Rape as a Weapon

One case of mass rapes in Shopian in 1992 typifies the official response. A government statement on the case maintains, “two of the women alleged to have been raped were wives of terrorists, viz, Takub Hussain, a platoon commander of Hizbul Mujahideen and Mohd Yakub a group commander of the same militant group”. Asia Watch maintains that one of the ways security forces in Kashmir use rape is as a weapon against women suspected of being sympathetic to or related to alleged militants. While we do not know whether such suspicions motivated the soldiers responsible for the rapes of these women, it is clear that the authorities intend to use the accusation that the women associated with “terrorists” – both to discredit the women’s testimony and implicitly at least shirk responsibility for the abuse. When countered with the Asia Watch report, the police officials maintain that Asia Watch has its own agenda to put the security forces in a bad light. The allegations, mentioned by Asia Watch, do not figure anywhere in the official records.

The manner in which official data on rapes in conflict is collated illustrates the callousness, deliberate or conditioned by an inherent prejudice. Statistics compiled by the crime branch of police states 936 women were killed by militants since 1990. One hundred and twenty-five of them were abducted and killed. Another 132 women were abducted and freed and many of these were also raped, though no numbers are as yet compiled. However, the cases of rapes by security forces are not even acknowledged. A top police officer some years ago maintained, there are only 20 cases of rapes registered since 1990 against security forces in which four cases were proved and 14 security men were punished. DGP Kuldeep Khoda in 2009, faced by the outrage over Shopian twin rapes and murders, reduced this number to 10.

Farce of Inquiries

While only a fraction of the cases of rape and sexual violence by armed forces are discussed in media and academic circles, the official denial continues, followed or aided by the farce of inquiries, probes and reports that are one-sided or never see the light of the day. The normal process of the law, starting with registering of a formal complaint in the police station, followed by a trial, is not the norm. The case is either simply hushed up or even if there is a magisterial probe, or an inquiry by a retired judge or a court martial proceeding – all in a bid to respond to public anger – they end up as an eyewash. The cases where the armed forces claim to have taken action in the courts of inquiry remain a poor joke, all at the expense of the trauma of the victim and her further ostracisation from society. In May 1990, Mubina Gani, a bride being taken along with her bridegroom and baratis after the marriage was solemnised, was raped in south Kashmir by the Border Security Force (BSF). Her aunt accompanying the marriage party was raped too. One man was killed and several wounded. A government inquiry held the BSF men guilty but the latter were never prosecuted. However, a BSF staff court of inquiry that held the men guilty “suspended seven men”. Normally, a person convicted for rape could get up to 10 years in prison if the normal Indian legal procedures are followed.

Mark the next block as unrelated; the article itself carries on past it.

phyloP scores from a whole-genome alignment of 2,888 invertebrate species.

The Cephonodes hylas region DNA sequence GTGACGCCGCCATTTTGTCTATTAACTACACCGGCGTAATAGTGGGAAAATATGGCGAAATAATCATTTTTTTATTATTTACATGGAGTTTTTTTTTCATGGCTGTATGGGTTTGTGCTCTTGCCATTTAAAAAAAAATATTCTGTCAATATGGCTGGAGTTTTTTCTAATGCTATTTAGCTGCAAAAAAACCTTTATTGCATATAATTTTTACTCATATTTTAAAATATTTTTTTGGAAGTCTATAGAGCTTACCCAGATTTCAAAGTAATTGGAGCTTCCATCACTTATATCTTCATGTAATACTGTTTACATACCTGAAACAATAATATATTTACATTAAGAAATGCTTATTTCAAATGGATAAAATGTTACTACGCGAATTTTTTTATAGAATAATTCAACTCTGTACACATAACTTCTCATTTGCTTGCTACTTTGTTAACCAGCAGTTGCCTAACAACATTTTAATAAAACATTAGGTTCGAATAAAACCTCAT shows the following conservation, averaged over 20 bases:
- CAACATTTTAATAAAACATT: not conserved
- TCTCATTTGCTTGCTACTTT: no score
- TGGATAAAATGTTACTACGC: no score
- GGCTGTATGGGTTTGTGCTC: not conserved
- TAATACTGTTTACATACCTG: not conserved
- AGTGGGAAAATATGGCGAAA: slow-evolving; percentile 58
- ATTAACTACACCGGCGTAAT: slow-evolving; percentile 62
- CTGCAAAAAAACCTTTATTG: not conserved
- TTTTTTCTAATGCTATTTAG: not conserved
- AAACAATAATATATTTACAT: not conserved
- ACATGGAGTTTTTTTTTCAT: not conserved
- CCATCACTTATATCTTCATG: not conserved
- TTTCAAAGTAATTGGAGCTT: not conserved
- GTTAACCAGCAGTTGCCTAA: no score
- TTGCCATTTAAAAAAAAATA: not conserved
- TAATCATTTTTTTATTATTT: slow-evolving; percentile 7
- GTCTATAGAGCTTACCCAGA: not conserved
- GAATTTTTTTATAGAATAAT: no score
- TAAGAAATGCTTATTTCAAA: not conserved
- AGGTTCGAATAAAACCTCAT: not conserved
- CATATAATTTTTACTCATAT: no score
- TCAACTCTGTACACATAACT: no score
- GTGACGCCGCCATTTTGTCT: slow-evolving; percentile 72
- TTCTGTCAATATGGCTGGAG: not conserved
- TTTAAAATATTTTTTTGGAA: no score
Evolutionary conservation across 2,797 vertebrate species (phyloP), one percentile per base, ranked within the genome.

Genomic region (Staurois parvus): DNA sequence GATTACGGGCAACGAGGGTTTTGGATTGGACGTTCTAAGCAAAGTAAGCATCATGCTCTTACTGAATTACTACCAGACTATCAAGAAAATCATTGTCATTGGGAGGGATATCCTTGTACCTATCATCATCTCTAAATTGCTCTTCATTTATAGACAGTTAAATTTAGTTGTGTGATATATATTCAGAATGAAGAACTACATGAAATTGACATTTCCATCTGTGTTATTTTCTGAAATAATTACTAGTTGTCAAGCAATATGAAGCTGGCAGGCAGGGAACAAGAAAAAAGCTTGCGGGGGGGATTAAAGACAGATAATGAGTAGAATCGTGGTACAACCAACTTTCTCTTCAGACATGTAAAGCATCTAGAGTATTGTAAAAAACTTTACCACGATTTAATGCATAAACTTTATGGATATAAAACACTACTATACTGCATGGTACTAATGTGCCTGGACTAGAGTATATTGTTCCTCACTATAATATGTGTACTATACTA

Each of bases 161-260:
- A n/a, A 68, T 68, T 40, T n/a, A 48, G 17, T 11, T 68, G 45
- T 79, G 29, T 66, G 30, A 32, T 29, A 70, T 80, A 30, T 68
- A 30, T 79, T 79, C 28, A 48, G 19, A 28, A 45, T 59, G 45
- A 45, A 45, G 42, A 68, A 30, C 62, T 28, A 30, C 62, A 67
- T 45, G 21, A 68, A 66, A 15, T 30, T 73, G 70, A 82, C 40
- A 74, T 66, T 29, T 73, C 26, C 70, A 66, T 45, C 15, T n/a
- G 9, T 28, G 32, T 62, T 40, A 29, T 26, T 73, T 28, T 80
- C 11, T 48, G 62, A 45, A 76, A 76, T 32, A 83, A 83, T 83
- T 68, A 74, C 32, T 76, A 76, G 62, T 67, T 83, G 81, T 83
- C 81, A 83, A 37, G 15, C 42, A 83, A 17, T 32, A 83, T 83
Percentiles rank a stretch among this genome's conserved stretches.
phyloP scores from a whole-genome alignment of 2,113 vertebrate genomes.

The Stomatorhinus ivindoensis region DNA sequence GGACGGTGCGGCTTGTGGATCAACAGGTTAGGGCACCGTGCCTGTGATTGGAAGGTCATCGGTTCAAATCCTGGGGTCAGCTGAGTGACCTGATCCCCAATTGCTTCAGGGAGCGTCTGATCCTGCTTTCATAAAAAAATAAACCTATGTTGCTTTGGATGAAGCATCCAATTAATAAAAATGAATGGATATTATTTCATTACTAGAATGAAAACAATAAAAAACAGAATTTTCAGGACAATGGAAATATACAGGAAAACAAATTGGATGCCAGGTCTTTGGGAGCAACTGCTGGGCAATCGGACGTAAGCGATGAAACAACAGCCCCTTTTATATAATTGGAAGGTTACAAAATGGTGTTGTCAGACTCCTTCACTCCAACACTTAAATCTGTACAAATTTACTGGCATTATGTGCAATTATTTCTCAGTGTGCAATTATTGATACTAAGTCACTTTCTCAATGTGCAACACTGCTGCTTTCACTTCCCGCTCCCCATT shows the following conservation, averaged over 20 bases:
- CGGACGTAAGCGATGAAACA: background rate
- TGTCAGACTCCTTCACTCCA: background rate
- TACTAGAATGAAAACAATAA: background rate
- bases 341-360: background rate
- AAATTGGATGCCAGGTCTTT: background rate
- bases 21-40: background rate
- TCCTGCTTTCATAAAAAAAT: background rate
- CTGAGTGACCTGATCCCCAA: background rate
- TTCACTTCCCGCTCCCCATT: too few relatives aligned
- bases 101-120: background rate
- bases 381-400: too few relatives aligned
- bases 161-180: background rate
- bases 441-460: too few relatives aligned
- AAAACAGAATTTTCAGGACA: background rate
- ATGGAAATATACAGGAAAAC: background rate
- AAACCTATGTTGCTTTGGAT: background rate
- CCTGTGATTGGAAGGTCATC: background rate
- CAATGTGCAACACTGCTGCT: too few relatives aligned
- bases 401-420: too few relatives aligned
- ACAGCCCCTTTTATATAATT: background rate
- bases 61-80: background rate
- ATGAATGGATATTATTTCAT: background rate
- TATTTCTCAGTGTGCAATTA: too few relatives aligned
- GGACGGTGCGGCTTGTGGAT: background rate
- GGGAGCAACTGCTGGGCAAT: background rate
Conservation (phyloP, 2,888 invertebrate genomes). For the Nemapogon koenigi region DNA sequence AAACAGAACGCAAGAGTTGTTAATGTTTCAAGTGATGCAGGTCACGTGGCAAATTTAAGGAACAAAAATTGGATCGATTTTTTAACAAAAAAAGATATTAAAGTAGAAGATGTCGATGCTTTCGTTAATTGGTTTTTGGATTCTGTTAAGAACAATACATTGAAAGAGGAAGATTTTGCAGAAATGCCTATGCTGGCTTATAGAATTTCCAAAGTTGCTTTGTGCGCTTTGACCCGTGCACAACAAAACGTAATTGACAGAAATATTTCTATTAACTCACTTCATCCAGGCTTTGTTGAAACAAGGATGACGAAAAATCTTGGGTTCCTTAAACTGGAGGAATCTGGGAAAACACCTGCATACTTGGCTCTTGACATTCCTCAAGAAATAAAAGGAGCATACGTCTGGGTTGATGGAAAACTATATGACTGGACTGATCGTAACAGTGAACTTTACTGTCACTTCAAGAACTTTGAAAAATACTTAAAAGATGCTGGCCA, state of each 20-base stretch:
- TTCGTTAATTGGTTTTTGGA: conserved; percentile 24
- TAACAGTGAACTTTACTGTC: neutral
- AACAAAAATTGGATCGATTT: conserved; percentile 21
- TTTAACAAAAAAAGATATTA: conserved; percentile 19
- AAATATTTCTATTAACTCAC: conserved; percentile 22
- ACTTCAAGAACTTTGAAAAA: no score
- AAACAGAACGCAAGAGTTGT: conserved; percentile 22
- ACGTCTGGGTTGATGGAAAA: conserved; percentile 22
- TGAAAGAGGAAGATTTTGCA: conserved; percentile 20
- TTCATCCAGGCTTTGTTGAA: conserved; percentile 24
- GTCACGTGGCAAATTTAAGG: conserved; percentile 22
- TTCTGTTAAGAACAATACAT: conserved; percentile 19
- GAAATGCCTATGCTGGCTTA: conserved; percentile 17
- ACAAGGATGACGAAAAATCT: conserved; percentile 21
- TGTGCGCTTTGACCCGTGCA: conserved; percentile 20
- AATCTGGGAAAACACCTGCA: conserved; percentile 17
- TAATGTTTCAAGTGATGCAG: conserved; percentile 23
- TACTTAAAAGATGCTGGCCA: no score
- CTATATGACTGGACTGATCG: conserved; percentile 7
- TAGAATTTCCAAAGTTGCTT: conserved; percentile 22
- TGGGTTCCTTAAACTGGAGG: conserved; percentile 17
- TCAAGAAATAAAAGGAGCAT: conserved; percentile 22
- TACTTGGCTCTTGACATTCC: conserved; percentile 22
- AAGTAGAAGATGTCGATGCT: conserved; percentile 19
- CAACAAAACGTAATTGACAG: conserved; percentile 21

In yet another case, in November 2004, when a mother-daughter duo was allegedly raped by an army major in Handwara-Badar Payein, the case simply ended in an internal army enquiry which held the major “guilty of misconduct”. While these words were misleading, the post-mortem reports in the case were never really made public. The government inquiries are neither made public nor followed up with the security forces. The courts of inquiry by the security agencies, even if they hold their own men guilty, never punish them adequately. The maximum punishment given is suspension, or no more than the remark of “severe displeasure” gets recorded.

In a negligible number of cases, prosecution takes place. In none of them has justice been delivered. In some cases where the government has ordered inquiries mostly under judicial magistrates, or where security forces order their own court of inquiries, the findings and punishments are not made public, leaving victims to believe that such abuse is committed with impunity. The security forces are just not held accountable, and in many instances cases are not even registered against them. Even when cases are registered, the legal sanction required for prosecution, as per the provisions of laws like AFSPA, is never accorded.